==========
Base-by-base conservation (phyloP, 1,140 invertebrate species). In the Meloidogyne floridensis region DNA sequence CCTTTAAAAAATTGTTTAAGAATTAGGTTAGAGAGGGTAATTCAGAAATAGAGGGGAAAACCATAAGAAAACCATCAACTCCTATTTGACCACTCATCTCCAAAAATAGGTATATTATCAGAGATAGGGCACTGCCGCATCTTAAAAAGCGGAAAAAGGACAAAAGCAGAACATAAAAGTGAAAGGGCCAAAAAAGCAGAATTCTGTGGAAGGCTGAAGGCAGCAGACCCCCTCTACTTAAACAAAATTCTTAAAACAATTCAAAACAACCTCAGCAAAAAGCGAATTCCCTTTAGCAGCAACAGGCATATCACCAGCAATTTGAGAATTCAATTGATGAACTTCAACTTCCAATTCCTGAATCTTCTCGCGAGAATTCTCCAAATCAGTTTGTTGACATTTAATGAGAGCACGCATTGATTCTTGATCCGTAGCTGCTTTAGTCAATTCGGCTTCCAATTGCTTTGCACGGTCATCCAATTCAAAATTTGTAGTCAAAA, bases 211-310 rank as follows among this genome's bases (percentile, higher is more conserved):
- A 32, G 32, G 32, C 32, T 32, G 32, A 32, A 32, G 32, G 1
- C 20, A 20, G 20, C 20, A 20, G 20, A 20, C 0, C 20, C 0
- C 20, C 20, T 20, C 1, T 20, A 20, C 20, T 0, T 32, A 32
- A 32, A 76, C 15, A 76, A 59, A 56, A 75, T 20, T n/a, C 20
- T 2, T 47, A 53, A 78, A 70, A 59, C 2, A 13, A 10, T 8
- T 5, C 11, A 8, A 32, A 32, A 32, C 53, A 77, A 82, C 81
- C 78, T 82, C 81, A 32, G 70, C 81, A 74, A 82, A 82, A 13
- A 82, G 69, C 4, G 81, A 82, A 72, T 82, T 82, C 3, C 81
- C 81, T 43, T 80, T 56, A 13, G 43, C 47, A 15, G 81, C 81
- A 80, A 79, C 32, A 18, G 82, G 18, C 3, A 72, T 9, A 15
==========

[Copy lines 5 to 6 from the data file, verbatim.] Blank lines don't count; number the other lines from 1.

- A 32, A 76, C 15, A 76, A 59, A 56, A 75, T 20, T n/a, C 20
- T 2, T 47, A 53, A 78, A 70, A 59, C 2, A 13, A 10, T 8